Though rain had fallen on some of the lower elevations, Attridge had gathered 20 cm of surprisingly light snow, delighting all but one of us. Seven-year-old Nora has always been slow and steady on the hills, carefully positioning her skis through each part of her still-novel parallel turns. In short, she did not immediately appreciate the appeal of having one’s skis buried under fresh snow.

“I hate powder snow,” she insisted every time the topic came up of how great the snow was, which was often. Then again, I was experiencing snow up to my buckles while Nora was in above her knees.

Nora might have disagreed with this new experience of powder, but the rest of us were loving it. I thought it strange that the Alpine Meadows Chair wasn’t showing any semblance of a lineup, given that portions of all the lower chairs would have been affected by the rain. I asked the liftee at the bottom why the chair was so quiet. He looked at me like I was new there, then he checked the stats on the electronic scanner he uses to scan lift tickets as skiers load.

“It’s 11:20,” he said. “I’ve scanned 830 skiers so far. This time yesterday I had scanned 150.” (He said all this with an Australian accent, of course, seemingly ubiquitous with every other staff member at both Big White and SilverStar).

So that’s what passes for a run on the powder at SilverStar. My mind reeled when I considered how long powder must last on SilverStar’s distant backside, the 770-hectare billowing Putnam Creek area.

Being of lower elevation I knew the snow in Putnam would have suffered the night before, but the chair follows a southwest bearing as it rises and the SilverStar sun was beaming so I traversed east to take a mid-afternoon trip to work on my goggle tan on Putnam’s Powder Gulch Express.

Black and double-black runs crowded the chair from all angles. There are only five blue runs and a 20-table restaurant at the top, nothing else to distract expert skiers from lapping run after run in this isolated refuge of steep and skinny lines.

Meeting back up with the kids, we tried to get a few cruisers in before the Comet Express closed. We stopped at a junction of Whiskey Jack where a ski patroller had pulled a ribbon across the run, keeping us on the road back to the village.

I started to tell the kids that our day was over, but the watching ski patrol interrupted. “It’s all right. Go ahead,” he said. “We’re a few minutes early for closing. If you want to do something, you just have to ask. That’s how it works here.”

‘‘Apart from the snowmobiling and bowling, full-day lift passes automatically include unlimited access to everything else.’’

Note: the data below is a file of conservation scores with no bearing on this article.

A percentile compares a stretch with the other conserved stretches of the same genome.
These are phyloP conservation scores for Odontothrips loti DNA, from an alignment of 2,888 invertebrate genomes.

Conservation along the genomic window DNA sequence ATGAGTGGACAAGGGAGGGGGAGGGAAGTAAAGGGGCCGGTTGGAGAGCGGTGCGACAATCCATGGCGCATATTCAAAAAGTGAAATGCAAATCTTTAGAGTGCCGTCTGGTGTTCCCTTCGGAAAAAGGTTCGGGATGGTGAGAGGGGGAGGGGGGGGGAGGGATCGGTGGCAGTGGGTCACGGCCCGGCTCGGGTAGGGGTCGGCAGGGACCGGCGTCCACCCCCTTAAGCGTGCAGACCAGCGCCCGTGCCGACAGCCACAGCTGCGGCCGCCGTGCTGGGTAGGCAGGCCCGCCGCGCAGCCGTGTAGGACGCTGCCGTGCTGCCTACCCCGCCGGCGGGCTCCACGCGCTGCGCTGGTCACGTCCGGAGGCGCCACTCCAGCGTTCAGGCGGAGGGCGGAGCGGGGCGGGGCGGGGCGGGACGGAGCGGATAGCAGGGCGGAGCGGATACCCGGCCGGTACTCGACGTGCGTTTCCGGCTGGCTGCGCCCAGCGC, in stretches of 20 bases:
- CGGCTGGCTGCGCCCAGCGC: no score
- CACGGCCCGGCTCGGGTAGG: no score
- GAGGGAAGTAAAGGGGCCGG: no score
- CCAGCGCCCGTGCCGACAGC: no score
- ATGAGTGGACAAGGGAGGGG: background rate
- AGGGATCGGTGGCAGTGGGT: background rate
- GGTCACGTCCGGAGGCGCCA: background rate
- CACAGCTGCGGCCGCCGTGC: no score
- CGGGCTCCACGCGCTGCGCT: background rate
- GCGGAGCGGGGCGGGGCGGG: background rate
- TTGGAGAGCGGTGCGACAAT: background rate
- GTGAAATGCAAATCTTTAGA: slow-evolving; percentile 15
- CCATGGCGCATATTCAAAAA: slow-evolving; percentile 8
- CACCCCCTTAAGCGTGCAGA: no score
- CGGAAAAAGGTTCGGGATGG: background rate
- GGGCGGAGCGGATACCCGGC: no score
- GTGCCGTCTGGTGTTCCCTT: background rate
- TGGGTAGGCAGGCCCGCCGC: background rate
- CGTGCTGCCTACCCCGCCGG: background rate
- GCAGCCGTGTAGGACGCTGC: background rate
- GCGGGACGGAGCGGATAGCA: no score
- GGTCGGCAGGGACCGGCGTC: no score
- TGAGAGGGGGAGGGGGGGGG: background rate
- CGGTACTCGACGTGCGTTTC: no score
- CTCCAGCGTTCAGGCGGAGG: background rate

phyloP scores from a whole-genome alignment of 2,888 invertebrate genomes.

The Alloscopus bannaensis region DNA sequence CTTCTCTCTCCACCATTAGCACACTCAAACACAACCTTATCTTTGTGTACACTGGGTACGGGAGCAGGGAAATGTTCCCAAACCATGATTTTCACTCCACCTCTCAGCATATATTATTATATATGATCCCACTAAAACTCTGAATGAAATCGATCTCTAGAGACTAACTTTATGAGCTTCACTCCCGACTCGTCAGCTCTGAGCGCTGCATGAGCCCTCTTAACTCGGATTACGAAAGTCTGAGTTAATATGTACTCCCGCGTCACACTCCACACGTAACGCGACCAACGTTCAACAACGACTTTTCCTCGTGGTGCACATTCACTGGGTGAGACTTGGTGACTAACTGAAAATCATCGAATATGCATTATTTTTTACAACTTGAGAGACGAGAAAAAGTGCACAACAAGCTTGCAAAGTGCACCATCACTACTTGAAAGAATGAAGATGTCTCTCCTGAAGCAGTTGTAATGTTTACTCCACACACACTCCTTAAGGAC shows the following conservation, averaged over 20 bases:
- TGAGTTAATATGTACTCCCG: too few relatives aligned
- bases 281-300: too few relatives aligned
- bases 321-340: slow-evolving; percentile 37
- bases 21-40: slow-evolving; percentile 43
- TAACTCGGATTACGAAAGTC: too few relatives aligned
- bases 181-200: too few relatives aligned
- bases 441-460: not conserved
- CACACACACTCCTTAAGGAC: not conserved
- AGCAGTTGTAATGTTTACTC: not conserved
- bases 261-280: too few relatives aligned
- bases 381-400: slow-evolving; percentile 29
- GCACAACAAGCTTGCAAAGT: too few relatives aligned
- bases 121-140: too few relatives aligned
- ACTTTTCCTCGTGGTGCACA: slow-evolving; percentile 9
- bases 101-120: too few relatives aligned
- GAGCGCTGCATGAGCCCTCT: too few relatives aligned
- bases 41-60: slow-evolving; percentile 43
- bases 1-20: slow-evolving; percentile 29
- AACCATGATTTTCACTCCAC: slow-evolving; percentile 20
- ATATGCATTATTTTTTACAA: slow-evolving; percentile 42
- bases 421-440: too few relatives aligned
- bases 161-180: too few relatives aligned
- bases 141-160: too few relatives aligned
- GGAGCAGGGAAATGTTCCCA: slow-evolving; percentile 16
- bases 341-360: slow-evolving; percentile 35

There was little doubt where we’d be heading after that last run. The after-ski activities here are centred around Brewer’s Pond. Those staying in the nearby Firelight Lodge can sit on the balcony with a beer and look down as their children move from skating on the pond, to tubing, to mini-snowmobiling, to fat biking, to snowshoeing. There’s also a bowling alley, or you could even head out on the 105-km network of Nordic trails that are groomed nightly.

photo: BLAKE JORGENSON

And no, the parents won’t have to be throwing money from the balcony. Apart from the snowmobiling and bowling, full-day lift passes automatically include unlimited access to everything else.

There in the fading light beside Brewer’s Pond I ran into an old friend I had only seen a few times since childhood. Paul had grown up in my neighbourhood in Toronto, but had since made the switch to a life on Vancouver Island. He was on a 10-day RV tour of B.C. ski resorts with his son.

We quickly started to reminisce about the March break ski trips our families would take together down to Quebec’s Mont Sutton. They were wonderful weeks of skiing by day and, well, I don’t remember what we did after skiing. I just know it wasn’t tubing, mini-snowmobiling, skating, ice-climbing, dogsledding, fat biking and bowling.

If I had had a mind to gather the kids and tell them how good they have it now, it’s a safe bet they’d have been too busy to listen.

 

Okay Okanagan

Big White Central Reservations is a good place to start (and maybe finish) planning a trip to Big White. It’s the largest booking agent for the 17,000 available beds at Big White, with packages that include lifts, lessons, rentals, airport transfers and select flights. They also offer special deals during autumn ski show weeks. bigwhite.com

Pick up an all-inclusive POW Pass for discounts on three- and five-day visits to SilverStar (plan days to explore Canada’s largest groomed Nordic ski network). The Call Centre has booking access to 1,200 slopeside beds. The best time to book is July through October. Or look for packages at wholesalers Merit, Ski Can, The Lodging Company and Mountain Lodging. skisilverstar.com

Tags: , , , , ,